On Tuesday (Oct. 20), families who haven't seen each other in more than 60 years, will get to see each other face to face.
Around 100 families from South Korea and 100 families from North Korea will reunite for the first time since becoming separated by the Korean War.
But out of the 68,000 registered separated family members who are alive today, how were the 100 chosen?
South Korea's Red Cross makes its selection process clear. As for the North, it's unclear on how they choose who gets to go to these reunions.
In South Korea, the first round of cuts are made through a computer system that filters out the younger candidates, and priority is given to those family members either looking for their child or a spouse.
The list is then cut down to about 200 after various health exams of the candidates. Officials try to make sure that family members are well enough to travel from South Korea to a mountain resort in North Korea for the six-day reunions.
Once this happens, South Korea's Red Cross then exchanges its list with North Korea to confirm whether or not the family members being looked for are indeed alive.
Then, the final list of 100 people is made.
This year, South Korea has a final list of about 90 people hoping to meet their loved ones in North Korea. North Korea provided a list of 97 North Koreans who are hoping to do the same. Five families are reuniting with either their parent or child.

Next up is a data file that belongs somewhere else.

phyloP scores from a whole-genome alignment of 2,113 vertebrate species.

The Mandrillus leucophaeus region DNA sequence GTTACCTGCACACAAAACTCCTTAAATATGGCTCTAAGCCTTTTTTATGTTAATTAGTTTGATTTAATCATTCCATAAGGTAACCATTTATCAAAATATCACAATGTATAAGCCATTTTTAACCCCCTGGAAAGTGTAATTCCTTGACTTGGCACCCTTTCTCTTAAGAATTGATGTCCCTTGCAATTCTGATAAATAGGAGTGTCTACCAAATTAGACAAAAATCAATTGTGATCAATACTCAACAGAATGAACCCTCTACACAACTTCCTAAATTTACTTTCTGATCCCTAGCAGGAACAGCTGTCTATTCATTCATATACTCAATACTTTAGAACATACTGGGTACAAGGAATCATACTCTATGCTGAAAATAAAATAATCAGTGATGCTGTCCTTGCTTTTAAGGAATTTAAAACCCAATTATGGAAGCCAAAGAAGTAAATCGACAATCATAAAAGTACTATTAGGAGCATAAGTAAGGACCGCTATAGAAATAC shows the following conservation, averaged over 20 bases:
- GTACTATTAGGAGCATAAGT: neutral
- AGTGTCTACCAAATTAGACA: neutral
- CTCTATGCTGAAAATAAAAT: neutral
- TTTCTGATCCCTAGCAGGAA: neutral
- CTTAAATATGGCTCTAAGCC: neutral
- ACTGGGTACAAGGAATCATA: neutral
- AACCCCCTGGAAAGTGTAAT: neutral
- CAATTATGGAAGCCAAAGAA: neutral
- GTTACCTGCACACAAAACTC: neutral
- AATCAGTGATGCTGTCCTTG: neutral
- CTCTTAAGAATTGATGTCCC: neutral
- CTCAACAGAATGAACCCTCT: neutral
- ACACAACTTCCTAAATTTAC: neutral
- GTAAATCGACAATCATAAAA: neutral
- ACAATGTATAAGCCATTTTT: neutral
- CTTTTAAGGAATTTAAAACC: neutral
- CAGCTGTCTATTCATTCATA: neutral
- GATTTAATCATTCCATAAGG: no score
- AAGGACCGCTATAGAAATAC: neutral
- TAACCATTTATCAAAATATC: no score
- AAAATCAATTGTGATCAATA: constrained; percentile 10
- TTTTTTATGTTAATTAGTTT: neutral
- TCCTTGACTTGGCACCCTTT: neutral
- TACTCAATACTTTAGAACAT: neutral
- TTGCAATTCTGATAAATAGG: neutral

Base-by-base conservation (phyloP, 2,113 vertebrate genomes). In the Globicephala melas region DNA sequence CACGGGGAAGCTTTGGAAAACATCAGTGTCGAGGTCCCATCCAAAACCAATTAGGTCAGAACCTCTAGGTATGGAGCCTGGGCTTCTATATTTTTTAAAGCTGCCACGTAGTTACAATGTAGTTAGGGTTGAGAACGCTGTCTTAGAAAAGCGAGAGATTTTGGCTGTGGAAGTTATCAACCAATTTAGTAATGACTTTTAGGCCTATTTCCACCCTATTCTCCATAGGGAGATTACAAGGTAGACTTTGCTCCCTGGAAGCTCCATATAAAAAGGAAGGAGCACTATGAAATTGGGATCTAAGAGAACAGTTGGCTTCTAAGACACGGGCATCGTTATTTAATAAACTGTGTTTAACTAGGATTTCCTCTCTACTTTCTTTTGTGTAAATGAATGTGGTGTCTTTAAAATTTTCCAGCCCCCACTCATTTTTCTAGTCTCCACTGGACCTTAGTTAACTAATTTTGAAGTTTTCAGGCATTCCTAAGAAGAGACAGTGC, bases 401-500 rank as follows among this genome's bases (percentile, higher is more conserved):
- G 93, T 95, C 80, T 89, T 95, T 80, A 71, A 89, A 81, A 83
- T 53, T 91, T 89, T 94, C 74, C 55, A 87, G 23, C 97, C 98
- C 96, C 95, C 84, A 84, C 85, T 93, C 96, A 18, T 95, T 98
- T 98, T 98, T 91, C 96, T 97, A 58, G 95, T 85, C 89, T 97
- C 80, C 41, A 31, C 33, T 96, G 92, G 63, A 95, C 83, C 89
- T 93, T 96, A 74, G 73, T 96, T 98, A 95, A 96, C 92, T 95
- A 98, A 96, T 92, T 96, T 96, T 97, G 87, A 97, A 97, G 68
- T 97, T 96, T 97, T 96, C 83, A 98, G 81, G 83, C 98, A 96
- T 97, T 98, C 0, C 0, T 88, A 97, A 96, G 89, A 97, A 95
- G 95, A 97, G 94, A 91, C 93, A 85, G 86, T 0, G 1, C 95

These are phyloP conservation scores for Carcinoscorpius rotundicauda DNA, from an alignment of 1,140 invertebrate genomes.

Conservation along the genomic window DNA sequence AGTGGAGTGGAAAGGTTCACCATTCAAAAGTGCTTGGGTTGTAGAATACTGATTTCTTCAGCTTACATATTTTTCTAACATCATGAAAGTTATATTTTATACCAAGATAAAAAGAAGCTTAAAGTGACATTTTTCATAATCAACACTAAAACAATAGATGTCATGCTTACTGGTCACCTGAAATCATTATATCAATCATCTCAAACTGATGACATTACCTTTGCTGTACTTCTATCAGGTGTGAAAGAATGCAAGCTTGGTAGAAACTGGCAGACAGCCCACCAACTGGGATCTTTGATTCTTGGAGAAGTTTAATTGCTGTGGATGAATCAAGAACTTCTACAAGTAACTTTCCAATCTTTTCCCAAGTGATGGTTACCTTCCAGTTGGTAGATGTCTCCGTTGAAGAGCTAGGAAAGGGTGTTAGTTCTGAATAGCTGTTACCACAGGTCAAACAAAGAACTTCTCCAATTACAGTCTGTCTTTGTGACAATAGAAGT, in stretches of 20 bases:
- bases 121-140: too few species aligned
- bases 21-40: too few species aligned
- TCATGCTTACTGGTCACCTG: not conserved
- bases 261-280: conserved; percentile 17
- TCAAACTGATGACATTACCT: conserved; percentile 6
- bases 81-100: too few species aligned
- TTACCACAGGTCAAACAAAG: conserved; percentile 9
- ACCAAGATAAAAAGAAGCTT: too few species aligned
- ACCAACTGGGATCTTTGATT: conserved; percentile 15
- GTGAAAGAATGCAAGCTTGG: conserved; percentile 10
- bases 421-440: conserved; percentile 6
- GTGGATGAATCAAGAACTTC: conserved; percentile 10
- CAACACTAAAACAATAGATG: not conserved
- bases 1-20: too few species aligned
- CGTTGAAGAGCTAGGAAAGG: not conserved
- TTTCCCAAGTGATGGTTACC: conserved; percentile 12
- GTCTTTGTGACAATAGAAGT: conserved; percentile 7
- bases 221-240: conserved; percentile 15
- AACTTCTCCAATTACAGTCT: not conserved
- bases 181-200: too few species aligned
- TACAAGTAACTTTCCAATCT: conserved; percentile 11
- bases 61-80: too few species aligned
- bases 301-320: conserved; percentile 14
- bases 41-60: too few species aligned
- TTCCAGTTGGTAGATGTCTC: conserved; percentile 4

Why just 100?
It's a number that frustrates most South Koreans- why is it just 100 people from both sides when time is running out for most of them?
Data shows that a majority of the separated family members (80%) are over the age of 70, and out of the 130,000 registered in South Korea, only 68,000 are alive today.
No matter how many times Seoul has called on for increasing the number of participants, North Korea has been set on having just 100 each time. Efforts to make these reunions happen more regularly have also failed, even though Seoul regards this as an urgent humanitarian issue.
It's been more than six decades since the Korean War ended, but there were only 20 reunions held between North and South Korea. The first such reunion between the two countries were in the year 2000 and the last one was in February 2014.
With just a fraction of the candidates selected for these reunions, most people will never get the chance to meet their long-lost loved ones.
The stories of how these families were split vary.
72-year-old Kim Nam-gyu clings onto the hope that he will one day be able to meet his older brother whom he hasn't seen since the 1950s. The older brother was taken away from the family at 19 years old when he was conscripted to join the North Korean military.
85-year-old Kim Young-ae hopes to reunite with her younger siblings, who were three and five years old when she last saw them. As an older child of the family, she fled to the South with other relatives when the war broke out. She was told her younger siblings would soon follow, but no one was prepared for the 38th parallel to forever divide the country and families.